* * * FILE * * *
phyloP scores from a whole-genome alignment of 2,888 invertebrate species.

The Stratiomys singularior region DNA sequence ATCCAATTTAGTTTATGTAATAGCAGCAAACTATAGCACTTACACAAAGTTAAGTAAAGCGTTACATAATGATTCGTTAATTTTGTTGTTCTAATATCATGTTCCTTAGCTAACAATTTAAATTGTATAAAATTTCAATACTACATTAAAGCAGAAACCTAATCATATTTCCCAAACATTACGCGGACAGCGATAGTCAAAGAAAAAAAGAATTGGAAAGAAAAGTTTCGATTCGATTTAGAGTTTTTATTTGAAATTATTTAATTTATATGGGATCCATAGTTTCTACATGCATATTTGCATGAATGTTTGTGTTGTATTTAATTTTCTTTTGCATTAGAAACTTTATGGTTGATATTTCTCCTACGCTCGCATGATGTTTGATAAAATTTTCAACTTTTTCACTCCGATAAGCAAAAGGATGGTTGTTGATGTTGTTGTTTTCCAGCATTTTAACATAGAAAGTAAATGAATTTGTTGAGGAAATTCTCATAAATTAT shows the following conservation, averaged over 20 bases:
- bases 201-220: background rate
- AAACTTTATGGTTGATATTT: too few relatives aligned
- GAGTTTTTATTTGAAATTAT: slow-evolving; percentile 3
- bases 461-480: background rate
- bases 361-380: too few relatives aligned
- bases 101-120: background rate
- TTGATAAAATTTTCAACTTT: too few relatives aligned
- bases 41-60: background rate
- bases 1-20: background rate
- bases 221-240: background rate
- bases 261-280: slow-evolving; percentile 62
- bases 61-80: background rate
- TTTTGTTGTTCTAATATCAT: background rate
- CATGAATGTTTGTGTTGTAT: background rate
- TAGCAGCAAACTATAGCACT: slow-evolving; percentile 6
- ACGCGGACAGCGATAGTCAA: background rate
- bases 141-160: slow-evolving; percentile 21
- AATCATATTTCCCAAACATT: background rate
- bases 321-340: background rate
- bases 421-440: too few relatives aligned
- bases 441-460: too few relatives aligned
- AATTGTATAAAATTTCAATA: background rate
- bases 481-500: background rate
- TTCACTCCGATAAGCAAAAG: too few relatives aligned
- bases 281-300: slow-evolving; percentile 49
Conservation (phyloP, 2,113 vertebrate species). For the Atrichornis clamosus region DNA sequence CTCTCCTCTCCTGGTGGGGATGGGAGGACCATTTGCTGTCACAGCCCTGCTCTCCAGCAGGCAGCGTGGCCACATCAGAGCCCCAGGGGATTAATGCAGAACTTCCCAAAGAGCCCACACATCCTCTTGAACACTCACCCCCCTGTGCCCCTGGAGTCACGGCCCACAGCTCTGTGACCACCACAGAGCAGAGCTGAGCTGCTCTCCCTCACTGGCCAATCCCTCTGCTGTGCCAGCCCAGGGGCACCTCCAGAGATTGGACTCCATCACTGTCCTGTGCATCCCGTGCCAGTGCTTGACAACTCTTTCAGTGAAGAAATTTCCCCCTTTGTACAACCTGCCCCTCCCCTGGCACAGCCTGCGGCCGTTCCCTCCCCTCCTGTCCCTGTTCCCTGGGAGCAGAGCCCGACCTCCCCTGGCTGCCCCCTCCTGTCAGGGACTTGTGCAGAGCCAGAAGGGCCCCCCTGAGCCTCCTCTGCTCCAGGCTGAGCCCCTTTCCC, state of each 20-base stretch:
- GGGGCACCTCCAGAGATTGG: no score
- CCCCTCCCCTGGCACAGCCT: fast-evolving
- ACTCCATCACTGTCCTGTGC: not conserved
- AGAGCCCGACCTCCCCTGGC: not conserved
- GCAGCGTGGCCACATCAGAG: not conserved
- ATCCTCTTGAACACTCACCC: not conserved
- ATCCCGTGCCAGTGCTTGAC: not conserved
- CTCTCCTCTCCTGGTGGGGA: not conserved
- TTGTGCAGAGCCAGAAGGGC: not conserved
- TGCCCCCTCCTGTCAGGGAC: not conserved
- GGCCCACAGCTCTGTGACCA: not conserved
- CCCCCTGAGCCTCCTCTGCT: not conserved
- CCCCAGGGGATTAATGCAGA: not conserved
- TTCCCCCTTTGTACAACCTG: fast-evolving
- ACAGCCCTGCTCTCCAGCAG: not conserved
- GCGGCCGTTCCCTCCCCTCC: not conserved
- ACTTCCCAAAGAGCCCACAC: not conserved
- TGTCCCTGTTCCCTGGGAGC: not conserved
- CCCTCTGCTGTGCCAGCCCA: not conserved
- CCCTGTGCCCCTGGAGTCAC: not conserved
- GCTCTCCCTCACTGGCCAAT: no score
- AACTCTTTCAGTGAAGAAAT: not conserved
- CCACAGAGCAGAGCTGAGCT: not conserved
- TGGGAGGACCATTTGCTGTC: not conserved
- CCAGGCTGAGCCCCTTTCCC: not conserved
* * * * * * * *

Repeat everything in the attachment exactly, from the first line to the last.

phyloP scores from a whole-genome alignment of 2,888 invertebrate species.

The Stratiomys singularior region DNA sequence ATCCAATTTAGTTTATGTAATAGCAGCAAACTATAGCACTTACACAAAGTTAAGTAAAGCGTTACATAATGATTCGTTAATTTTGTTGTTCTAATATCATGTTCCTTAGCTAACAATTTAAATTGTATAAAATTTCAATACTACATTAAAGCAGAAACCTAATCATATTTCCCAAACATTACGCGGACAGCGATAGTCAAAGAAAAAAAGAATTGGAAAGAAAAGTTTCGATTCGATTTAGAGTTTTTATTTGAAATTATTTAATTTATATGGGATCCATAGTTTCTACATGCATATTTGCATGAATGTTTGTGTTGTATTTAATTTTCTTTTGCATTAGAAACTTTATGGTTGATATTTCTCCTACGCTCGCATGATGTTTGATAAAATTTTCAACTTTTTCACTCCGATAAGCAAAAGGATGGTTGTTGATGTTGTTGTTTTCCAGCATTTTAACATAGAAAGTAAATGAATTTGTTGAGGAAATTCTCATAAATTAT shows the following conservation, averaged over 20 bases:
- bases 201-220: background rate
- AAACTTTATGGTTGATATTT: too few relatives aligned
- GAGTTTTTATTTGAAATTAT: slow-evolving; percentile 3
- bases 461-480: background rate
- bases 361-380: too few relatives aligned
- bases 101-120: background rate
- TTGATAAAATTTTCAACTTT: too few relatives aligned
- bases 41-60: background rate
- bases 1-20: background rate
- bases 221-240: background rate
- bases 261-280: slow-evolving; percentile 62
- bases 61-80: background rate
- TTTTGTTGTTCTAATATCAT: background rate
- CATGAATGTTTGTGTTGTAT: background rate
- TAGCAGCAAACTATAGCACT: slow-evolving; percentile 6
- ACGCGGACAGCGATAGTCAA: background rate
- bases 141-160: slow-evolving; percentile 21
- AATCATATTTCCCAAACATT: background rate
- bases 321-340: background rate
- bases 421-440: too few relatives aligned
- bases 441-460: too few relatives aligned
- AATTGTATAAAATTTCAATA: background rate
- bases 481-500: background rate
- TTCACTCCGATAAGCAAAAG: too few relatives aligned
- bases 281-300: slow-evolving; percentile 49
Conservation (phyloP, 2,113 vertebrate species). For the Atrichornis clamosus region DNA sequence CTCTCCTCTCCTGGTGGGGATGGGAGGACCATTTGCTGTCACAGCCCTGCTCTCCAGCAGGCAGCGTGGCCACATCAGAGCCCCAGGGGATTAATGCAGAACTTCCCAAAGAGCCCACACATCCTCTTGAACACTCACCCCCCTGTGCCCCTGGAGTCACGGCCCACAGCTCTGTGACCACCACAGAGCAGAGCTGAGCTGCTCTCCCTCACTGGCCAATCCCTCTGCTGTGCCAGCCCAGGGGCACCTCCAGAGATTGGACTCCATCACTGTCCTGTGCATCCCGTGCCAGTGCTTGACAACTCTTTCAGTGAAGAAATTTCCCCCTTTGTACAACCTGCCCCTCCCCTGGCACAGCCTGCGGCCGTTCCCTCCCCTCCTGTCCCTGTTCCCTGGGAGCAGAGCCCGACCTCCCCTGGCTGCCCCCTCCTGTCAGGGACTTGTGCAGAGCCAGAAGGGCCCCCCTGAGCCTCCTCTGCTCCAGGCTGAGCCCCTTTCCC, state of each 20-base stretch:
- GGGGCACCTCCAGAGATTGG: no score
- CCCCTCCCCTGGCACAGCCT: fast-evolving
- ACTCCATCACTGTCCTGTGC: not conserved
- AGAGCCCGACCTCCCCTGGC: not conserved
- GCAGCGTGGCCACATCAGAG: not conserved
- ATCCTCTTGAACACTCACCC: not conserved
- ATCCCGTGCCAGTGCTTGAC: not conserved
- CTCTCCTCTCCTGGTGGGGA: not conserved
- TTGTGCAGAGCCAGAAGGGC: not conserved
- TGCCCCCTCCTGTCAGGGAC: not conserved
- GGCCCACAGCTCTGTGACCA: not conserved
- CCCCCTGAGCCTCCTCTGCT: not conserved
- CCCCAGGGGATTAATGCAGA: not conserved
- TTCCCCCTTTGTACAACCTG: fast-evolving
- ACAGCCCTGCTCTCCAGCAG: not conserved
- GCGGCCGTTCCCTCCCCTCC: not conserved
- ACTTCCCAAAGAGCCCACAC: not conserved
- TGTCCCTGTTCCCTGGGAGC: not conserved
- CCCTCTGCTGTGCCAGCCCA: not conserved
- CCCTGTGCCCCTGGAGTCAC: not conserved
- GCTCTCCCTCACTGGCCAAT: no score
- AACTCTTTCAGTGAAGAAAT: not conserved
- CCACAGAGCAGAGCTGAGCT: not conserved
- TGGGAGGACCATTTGCTGTC: not conserved
- CCAGGCTGAGCCCCTTTCCC: not conserved